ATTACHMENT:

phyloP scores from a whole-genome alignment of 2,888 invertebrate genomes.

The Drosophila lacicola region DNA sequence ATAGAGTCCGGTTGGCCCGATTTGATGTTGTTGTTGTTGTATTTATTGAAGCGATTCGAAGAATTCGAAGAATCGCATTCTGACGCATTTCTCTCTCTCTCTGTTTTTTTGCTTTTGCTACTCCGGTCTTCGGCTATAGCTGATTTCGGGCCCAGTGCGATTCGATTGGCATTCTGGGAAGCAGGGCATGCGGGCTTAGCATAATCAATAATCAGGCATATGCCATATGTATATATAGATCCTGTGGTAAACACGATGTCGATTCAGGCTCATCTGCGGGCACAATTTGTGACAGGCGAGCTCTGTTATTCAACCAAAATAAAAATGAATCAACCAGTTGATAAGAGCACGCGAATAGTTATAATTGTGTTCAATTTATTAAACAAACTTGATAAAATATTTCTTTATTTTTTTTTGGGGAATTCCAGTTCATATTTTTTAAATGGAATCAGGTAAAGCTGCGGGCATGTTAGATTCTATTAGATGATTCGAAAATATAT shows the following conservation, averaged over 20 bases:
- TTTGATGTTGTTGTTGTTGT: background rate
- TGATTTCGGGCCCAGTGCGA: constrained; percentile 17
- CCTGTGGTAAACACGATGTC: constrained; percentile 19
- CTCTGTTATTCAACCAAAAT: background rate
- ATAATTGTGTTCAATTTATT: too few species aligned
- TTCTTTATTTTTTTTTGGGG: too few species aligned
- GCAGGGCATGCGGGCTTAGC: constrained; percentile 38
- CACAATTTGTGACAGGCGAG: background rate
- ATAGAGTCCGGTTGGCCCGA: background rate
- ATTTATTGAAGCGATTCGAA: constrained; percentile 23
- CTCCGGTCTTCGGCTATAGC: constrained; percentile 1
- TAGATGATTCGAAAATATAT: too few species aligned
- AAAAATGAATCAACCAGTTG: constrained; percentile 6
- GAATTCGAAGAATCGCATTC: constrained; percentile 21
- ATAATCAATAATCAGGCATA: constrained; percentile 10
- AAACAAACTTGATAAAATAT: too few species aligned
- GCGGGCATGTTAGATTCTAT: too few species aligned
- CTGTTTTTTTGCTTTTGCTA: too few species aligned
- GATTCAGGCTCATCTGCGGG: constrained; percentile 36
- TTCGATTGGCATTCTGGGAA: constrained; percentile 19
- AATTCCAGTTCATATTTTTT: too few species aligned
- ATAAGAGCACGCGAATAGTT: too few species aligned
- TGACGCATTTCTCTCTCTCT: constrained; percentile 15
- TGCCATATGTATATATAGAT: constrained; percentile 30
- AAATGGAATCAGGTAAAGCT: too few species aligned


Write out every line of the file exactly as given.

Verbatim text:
phyloP scores from a whole-genome alignment of 2,888 invertebrate genomes.

The Drosophila lacicola region DNA sequence ATAGAGTCCGGTTGGCCCGATTTGATGTTGTTGTTGTTGTATTTATTGAAGCGATTCGAAGAATTCGAAGAATCGCATTCTGACGCATTTCTCTCTCTCTCTGTTTTTTTGCTTTTGCTACTCCGGTCTTCGGCTATAGCTGATTTCGGGCCCAGTGCGATTCGATTGGCATTCTGGGAAGCAGGGCATGCGGGCTTAGCATAATCAATAATCAGGCATATGCCATATGTATATATAGATCCTGTGGTAAACACGATGTCGATTCAGGCTCATCTGCGGGCACAATTTGTGACAGGCGAGCTCTGTTATTCAACCAAAATAAAAATGAATCAACCAGTTGATAAGAGCACGCGAATAGTTATAATTGTGTTCAATTTATTAAACAAACTTGATAAAATATTTCTTTATTTTTTTTTGGGGAATTCCAGTTCATATTTTTTAAATGGAATCAGGTAAAGCTGCGGGCATGTTAGATTCTATTAGATGATTCGAAAATATAT shows the following conservation, averaged over 20 bases:
- TTTGATGTTGTTGTTGTTGT: background rate
- TGATTTCGGGCCCAGTGCGA: constrained; percentile 17
- CCTGTGGTAAACACGATGTC: constrained; percentile 19
- CTCTGTTATTCAACCAAAAT: background rate
- ATAATTGTGTTCAATTTATT: too few species aligned
- TTCTTTATTTTTTTTTGGGG: too few species aligned
- GCAGGGCATGCGGGCTTAGC: constrained; percentile 38
- CACAATTTGTGACAGGCGAG: background rate
- ATAGAGTCCGGTTGGCCCGA: background rate
- ATTTATTGAAGCGATTCGAA: constrained; percentile 23
- CTCCGGTCTTCGGCTATAGC: constrained; percentile 1
- TAGATGATTCGAAAATATAT: too few species aligned
- AAAAATGAATCAACCAGTTG: constrained; percentile 6
- GAATTCGAAGAATCGCATTC: constrained; percentile 21
- ATAATCAATAATCAGGCATA: constrained; percentile 10
- AAACAAACTTGATAAAATAT: too few species aligned
- GCGGGCATGTTAGATTCTAT: too few species aligned
- CTGTTTTTTTGCTTTTGCTA: too few species aligned
- GATTCAGGCTCATCTGCGGG: constrained; percentile 36
- TTCGATTGGCATTCTGGGAA: constrained; percentile 19
- AATTCCAGTTCATATTTTTT: too few species aligned
- ATAAGAGCACGCGAATAGTT: too few species aligned
- TGACGCATTTCTCTCTCTCT: constrained; percentile 15
- TGCCATATGTATATATAGAT: constrained; percentile 30
- AAATGGAATCAGGTAAAGCT: too few species aligned